Future of Histotechs

From:Mary-Ann S Crissey

    I must unsubscribe in a few days because my position has been
terminated, but I just wanted to throw my two cents in before I
go.  I leave this list with new respect for histotechs, a job I
did not know existed, even though I grew up in the town with the
evidently the only accredited program in our state.  Many of us
that work in academic or industry research jobs are expected to
suddenly be able to do histology and immunohistochemistry with no
prior training. I had planned to take histology during college
but could not work it into my schedule when the university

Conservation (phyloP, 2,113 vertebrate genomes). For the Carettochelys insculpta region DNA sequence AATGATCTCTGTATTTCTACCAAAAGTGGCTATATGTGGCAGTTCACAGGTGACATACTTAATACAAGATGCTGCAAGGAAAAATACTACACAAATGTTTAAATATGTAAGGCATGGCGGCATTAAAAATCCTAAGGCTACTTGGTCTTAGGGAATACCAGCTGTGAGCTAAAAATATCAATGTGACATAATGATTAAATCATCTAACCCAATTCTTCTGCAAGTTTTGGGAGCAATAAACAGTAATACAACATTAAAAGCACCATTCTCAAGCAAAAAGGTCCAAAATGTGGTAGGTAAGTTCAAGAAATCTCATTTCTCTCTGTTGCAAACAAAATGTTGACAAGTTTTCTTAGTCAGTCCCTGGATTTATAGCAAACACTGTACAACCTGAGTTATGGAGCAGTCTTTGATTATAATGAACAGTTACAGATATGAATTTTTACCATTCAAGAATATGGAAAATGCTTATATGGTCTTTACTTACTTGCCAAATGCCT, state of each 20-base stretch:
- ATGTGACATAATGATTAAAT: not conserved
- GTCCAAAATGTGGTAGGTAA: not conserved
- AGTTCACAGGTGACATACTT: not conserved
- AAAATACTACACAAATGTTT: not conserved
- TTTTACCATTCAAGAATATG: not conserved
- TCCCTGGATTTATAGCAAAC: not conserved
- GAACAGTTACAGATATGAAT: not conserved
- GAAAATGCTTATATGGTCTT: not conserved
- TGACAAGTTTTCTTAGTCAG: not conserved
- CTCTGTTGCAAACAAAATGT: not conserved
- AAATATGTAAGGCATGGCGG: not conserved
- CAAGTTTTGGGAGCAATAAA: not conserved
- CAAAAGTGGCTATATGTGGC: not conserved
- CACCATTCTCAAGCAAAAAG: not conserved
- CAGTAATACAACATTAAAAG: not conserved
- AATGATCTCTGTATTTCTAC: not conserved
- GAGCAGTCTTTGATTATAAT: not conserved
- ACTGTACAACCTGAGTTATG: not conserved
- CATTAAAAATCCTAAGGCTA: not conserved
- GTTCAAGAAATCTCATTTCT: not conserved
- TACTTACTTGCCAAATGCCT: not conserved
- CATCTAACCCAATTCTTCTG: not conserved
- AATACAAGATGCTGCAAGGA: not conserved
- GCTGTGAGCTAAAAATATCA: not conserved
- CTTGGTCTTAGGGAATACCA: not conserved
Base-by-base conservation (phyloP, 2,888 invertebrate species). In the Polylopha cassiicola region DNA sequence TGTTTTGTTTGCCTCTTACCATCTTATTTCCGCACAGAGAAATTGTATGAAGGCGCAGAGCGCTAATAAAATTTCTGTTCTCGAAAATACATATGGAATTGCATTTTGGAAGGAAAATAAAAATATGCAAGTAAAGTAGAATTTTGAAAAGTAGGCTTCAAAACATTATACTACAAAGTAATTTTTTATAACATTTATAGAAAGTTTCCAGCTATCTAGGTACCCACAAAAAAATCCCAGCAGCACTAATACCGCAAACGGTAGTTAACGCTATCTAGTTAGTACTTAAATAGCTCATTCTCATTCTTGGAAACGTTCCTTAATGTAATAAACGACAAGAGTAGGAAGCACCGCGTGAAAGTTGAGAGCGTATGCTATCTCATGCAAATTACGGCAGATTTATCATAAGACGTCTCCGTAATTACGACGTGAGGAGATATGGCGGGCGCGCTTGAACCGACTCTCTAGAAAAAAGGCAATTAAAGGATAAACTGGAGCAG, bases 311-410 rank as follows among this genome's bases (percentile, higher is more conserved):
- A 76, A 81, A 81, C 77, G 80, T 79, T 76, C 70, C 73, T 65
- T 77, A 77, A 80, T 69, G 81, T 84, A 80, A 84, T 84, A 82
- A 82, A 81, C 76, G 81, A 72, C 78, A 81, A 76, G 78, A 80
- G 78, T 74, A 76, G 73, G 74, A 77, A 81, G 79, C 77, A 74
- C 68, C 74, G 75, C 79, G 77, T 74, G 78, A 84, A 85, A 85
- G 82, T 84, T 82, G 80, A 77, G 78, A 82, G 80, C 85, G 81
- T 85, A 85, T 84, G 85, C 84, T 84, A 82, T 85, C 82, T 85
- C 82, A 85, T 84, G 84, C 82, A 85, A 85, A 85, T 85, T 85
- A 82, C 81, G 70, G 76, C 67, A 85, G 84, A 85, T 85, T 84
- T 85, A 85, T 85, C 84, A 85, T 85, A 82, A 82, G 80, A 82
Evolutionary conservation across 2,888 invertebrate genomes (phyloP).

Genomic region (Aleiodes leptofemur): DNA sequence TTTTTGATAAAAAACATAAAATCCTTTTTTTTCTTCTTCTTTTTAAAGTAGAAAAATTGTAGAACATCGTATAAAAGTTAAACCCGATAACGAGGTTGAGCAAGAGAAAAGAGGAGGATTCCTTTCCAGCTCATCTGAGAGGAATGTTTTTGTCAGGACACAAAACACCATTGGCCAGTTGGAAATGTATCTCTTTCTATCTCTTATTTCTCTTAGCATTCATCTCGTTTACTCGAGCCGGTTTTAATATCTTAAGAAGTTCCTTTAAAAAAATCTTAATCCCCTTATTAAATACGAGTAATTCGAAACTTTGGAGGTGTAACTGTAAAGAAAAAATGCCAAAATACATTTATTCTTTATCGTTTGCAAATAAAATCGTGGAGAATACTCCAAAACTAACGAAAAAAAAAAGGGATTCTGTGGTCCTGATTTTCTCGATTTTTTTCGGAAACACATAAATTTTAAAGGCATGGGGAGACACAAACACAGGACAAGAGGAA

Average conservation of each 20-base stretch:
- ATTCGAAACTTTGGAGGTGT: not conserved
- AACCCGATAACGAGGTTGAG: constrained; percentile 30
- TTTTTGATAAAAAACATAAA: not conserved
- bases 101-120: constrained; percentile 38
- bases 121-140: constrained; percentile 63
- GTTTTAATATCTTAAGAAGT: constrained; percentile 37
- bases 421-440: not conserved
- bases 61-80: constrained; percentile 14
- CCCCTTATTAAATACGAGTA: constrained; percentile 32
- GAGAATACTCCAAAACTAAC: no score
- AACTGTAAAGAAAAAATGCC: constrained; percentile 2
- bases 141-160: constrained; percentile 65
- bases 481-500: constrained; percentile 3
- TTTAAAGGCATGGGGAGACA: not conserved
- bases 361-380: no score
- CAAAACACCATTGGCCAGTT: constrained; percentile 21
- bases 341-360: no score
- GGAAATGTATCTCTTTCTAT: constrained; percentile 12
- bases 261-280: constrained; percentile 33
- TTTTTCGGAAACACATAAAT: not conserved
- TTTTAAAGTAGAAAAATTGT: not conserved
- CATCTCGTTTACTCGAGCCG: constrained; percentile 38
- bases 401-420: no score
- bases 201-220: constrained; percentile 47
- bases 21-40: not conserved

switched their calendar my senior year.  However, I suspect it
was similar to the course I finally took three years ago when I
was trying to analyze the phenotype of a knockout mouse - just
memorizing slides. At that job we had a histology core to do all
the embedding and sectioning.  I remember one of the MD fellows
in our lab being very contemptuous of the quality of their work
since the H & Es often came back too pink or too blue.  However,
today I suspect some of those problems were with our very
variable fixation techniques and not the core's fault at all.  A
sudden reorganization at this job flung me into an anatomy lab
where I struggled for months to learn sectioning and staining.
This list has been a great resource and I do urge you to continue
to fight for respect and recognition for your profession.

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